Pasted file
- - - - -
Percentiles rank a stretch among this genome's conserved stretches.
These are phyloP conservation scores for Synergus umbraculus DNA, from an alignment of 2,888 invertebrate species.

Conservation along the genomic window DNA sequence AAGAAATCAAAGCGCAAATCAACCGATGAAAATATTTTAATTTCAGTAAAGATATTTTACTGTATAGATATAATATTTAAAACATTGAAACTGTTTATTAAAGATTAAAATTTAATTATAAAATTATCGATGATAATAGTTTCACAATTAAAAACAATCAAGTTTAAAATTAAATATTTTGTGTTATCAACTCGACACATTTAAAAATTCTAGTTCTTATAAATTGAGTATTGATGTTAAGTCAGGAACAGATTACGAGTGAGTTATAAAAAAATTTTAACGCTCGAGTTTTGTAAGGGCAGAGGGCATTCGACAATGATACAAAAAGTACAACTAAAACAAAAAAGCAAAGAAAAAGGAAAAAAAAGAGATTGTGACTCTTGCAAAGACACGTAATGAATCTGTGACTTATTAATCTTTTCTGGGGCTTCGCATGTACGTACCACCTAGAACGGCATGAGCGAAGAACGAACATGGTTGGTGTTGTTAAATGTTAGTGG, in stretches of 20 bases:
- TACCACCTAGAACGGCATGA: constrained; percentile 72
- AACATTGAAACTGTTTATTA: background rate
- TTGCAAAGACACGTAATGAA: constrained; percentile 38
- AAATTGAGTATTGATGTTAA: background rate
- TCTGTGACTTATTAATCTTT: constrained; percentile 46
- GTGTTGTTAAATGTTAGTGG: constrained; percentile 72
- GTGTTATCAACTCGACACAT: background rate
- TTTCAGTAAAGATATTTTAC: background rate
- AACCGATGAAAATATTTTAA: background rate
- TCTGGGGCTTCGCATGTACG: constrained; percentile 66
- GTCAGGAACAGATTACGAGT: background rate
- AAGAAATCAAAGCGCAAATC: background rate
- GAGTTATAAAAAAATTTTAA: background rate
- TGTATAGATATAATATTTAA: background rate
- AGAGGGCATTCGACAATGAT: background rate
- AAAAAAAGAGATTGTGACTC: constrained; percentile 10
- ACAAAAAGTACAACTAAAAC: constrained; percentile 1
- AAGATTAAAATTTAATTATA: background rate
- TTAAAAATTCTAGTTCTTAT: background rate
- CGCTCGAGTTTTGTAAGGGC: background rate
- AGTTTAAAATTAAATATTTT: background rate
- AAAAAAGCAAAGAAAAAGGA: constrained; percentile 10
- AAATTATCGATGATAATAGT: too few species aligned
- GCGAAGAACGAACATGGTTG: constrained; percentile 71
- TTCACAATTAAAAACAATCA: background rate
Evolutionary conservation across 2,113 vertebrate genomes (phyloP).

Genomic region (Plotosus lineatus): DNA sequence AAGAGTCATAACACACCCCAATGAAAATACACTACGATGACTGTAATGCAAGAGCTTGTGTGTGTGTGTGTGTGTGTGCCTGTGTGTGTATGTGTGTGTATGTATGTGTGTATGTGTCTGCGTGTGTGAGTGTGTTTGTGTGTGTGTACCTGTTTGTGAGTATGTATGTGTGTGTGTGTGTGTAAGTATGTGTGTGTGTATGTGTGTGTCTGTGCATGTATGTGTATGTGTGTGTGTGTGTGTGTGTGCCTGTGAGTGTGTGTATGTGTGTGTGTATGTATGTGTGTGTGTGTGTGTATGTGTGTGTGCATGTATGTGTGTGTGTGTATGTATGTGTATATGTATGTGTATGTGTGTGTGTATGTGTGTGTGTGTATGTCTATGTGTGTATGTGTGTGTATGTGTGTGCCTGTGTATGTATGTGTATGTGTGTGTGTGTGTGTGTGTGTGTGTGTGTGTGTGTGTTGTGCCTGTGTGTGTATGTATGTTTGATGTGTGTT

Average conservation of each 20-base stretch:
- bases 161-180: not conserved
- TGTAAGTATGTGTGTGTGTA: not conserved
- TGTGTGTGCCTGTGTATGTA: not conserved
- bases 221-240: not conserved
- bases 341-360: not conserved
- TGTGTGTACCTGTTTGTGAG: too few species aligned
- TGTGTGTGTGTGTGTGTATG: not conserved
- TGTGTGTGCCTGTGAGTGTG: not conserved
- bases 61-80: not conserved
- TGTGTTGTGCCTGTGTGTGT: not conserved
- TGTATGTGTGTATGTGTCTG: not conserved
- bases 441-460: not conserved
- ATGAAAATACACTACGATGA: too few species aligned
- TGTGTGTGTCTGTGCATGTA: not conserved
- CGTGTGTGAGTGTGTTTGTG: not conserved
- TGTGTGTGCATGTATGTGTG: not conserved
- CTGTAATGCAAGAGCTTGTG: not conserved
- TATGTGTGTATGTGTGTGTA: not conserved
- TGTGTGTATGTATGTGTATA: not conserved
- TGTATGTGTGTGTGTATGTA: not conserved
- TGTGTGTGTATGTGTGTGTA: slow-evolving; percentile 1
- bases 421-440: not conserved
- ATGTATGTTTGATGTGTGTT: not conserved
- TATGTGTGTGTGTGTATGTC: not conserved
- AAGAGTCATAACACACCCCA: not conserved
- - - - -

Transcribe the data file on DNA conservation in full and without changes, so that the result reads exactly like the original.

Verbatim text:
Percentiles rank a stretch among this genome's conserved stretches.
These are phyloP conservation scores for Synergus umbraculus DNA, from an alignment of 2,888 invertebrate species.

Conservation along the genomic window DNA sequence AAGAAATCAAAGCGCAAATCAACCGATGAAAATATTTTAATTTCAGTAAAGATATTTTACTGTATAGATATAATATTTAAAACATTGAAACTGTTTATTAAAGATTAAAATTTAATTATAAAATTATCGATGATAATAGTTTCACAATTAAAAACAATCAAGTTTAAAATTAAATATTTTGTGTTATCAACTCGACACATTTAAAAATTCTAGTTCTTATAAATTGAGTATTGATGTTAAGTCAGGAACAGATTACGAGTGAGTTATAAAAAAATTTTAACGCTCGAGTTTTGTAAGGGCAGAGGGCATTCGACAATGATACAAAAAGTACAACTAAAACAAAAAAGCAAAGAAAAAGGAAAAAAAAGAGATTGTGACTCTTGCAAAGACACGTAATGAATCTGTGACTTATTAATCTTTTCTGGGGCTTCGCATGTACGTACCACCTAGAACGGCATGAGCGAAGAACGAACATGGTTGGTGTTGTTAAATGTTAGTGG, in stretches of 20 bases:
- TACCACCTAGAACGGCATGA: constrained; percentile 72
- AACATTGAAACTGTTTATTA: background rate
- TTGCAAAGACACGTAATGAA: constrained; percentile 38
- AAATTGAGTATTGATGTTAA: background rate
- TCTGTGACTTATTAATCTTT: constrained; percentile 46
- GTGTTGTTAAATGTTAGTGG: constrained; percentile 72
- GTGTTATCAACTCGACACAT: background rate
- TTTCAGTAAAGATATTTTAC: background rate
- AACCGATGAAAATATTTTAA: background rate
- TCTGGGGCTTCGCATGTACG: constrained; percentile 66
- GTCAGGAACAGATTACGAGT: background rate
- AAGAAATCAAAGCGCAAATC: background rate
- GAGTTATAAAAAAATTTTAA: background rate
- TGTATAGATATAATATTTAA: background rate
- AGAGGGCATTCGACAATGAT: background rate
- AAAAAAAGAGATTGTGACTC: constrained; percentile 10
- ACAAAAAGTACAACTAAAAC: constrained; percentile 1
- AAGATTAAAATTTAATTATA: background rate
- TTAAAAATTCTAGTTCTTAT: background rate
- CGCTCGAGTTTTGTAAGGGC: background rate
- AGTTTAAAATTAAATATTTT: background rate
- AAAAAAGCAAAGAAAAAGGA: constrained; percentile 10
- AAATTATCGATGATAATAGT: too few species aligned
- GCGAAGAACGAACATGGTTG: constrained; percentile 71
- TTCACAATTAAAAACAATCA: background rate
Evolutionary conservation across 2,113 vertebrate genomes (phyloP).

Genomic region (Plotosus lineatus): DNA sequence AAGAGTCATAACACACCCCAATGAAAATACACTACGATGACTGTAATGCAAGAGCTTGTGTGTGTGTGTGTGTGTGTGCCTGTGTGTGTATGTGTGTGTATGTATGTGTGTATGTGTCTGCGTGTGTGAGTGTGTTTGTGTGTGTGTACCTGTTTGTGAGTATGTATGTGTGTGTGTGTGTGTAAGTATGTGTGTGTGTATGTGTGTGTCTGTGCATGTATGTGTATGTGTGTGTGTGTGTGTGTGTGCCTGTGAGTGTGTGTATGTGTGTGTGTATGTATGTGTGTGTGTGTGTGTATGTGTGTGTGCATGTATGTGTGTGTGTGTATGTATGTGTATATGTATGTGTATGTGTGTGTGTATGTGTGTGTGTGTATGTCTATGTGTGTATGTGTGTGTATGTGTGTGCCTGTGTATGTATGTGTATGTGTGTGTGTGTGTGTGTGTGTGTGTGTGTGTGTGTGTTGTGCCTGTGTGTGTATGTATGTTTGATGTGTGTT

Average conservation of each 20-base stretch:
- bases 161-180: not conserved
- TGTAAGTATGTGTGTGTGTA: not conserved
- TGTGTGTGCCTGTGTATGTA: not conserved
- bases 221-240: not conserved
- bases 341-360: not conserved
- TGTGTGTACCTGTTTGTGAG: too few species aligned
- TGTGTGTGTGTGTGTGTATG: not conserved
- TGTGTGTGCCTGTGAGTGTG: not conserved
- bases 61-80: not conserved
- TGTGTTGTGCCTGTGTGTGT: not conserved
- TGTATGTGTGTATGTGTCTG: not conserved
- bases 441-460: not conserved
- ATGAAAATACACTACGATGA: too few species aligned
- TGTGTGTGTCTGTGCATGTA: not conserved
- CGTGTGTGAGTGTGTTTGTG: not conserved
- TGTGTGTGCATGTATGTGTG: not conserved
- CTGTAATGCAAGAGCTTGTG: not conserved
- TATGTGTGTATGTGTGTGTA: not conserved
- TGTGTGTATGTATGTGTATA: not conserved
- TGTATGTGTGTGTGTATGTA: not conserved
- TGTGTGTGTATGTGTGTGTA: slow-evolving; percentile 1
- bases 421-440: not conserved
- ATGTATGTTTGATGTGTGTT: not conserved
- TATGTGTGTGTGTGTATGTC: not conserved
- AAGAGTCATAACACACCCCA: not conserved